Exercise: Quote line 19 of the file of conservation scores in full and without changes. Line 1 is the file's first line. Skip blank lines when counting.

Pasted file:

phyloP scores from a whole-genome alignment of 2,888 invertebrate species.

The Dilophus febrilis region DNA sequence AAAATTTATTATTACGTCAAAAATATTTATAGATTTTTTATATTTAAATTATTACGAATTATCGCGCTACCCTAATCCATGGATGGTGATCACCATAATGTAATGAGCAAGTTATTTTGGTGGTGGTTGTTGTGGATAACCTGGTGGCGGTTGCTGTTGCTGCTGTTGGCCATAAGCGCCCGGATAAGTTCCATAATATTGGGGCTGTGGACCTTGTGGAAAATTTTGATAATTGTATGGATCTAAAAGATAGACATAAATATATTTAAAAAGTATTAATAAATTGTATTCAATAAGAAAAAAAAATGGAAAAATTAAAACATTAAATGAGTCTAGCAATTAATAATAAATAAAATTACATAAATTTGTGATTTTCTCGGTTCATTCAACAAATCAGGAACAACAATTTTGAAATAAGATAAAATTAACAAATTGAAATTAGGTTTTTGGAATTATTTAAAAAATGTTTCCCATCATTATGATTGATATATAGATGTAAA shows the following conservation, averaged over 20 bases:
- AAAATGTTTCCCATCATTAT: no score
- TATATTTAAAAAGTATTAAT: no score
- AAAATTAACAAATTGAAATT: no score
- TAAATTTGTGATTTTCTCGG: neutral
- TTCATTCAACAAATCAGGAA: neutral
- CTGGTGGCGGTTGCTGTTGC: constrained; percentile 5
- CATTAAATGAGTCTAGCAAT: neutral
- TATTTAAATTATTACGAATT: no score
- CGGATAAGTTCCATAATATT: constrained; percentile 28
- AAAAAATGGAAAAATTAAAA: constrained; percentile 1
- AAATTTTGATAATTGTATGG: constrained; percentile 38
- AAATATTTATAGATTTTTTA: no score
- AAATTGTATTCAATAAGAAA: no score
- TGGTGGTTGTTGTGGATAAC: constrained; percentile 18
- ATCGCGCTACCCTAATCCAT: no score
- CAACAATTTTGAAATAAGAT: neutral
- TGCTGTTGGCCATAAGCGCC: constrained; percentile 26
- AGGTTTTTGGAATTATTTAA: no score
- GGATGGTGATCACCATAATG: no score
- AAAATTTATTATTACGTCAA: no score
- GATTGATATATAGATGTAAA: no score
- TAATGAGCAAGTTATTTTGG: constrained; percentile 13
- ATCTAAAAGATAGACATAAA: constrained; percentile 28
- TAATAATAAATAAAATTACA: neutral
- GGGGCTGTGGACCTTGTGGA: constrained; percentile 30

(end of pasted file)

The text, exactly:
- TGCTGTTGGCCATAAGCGCC: constrained; percentile 26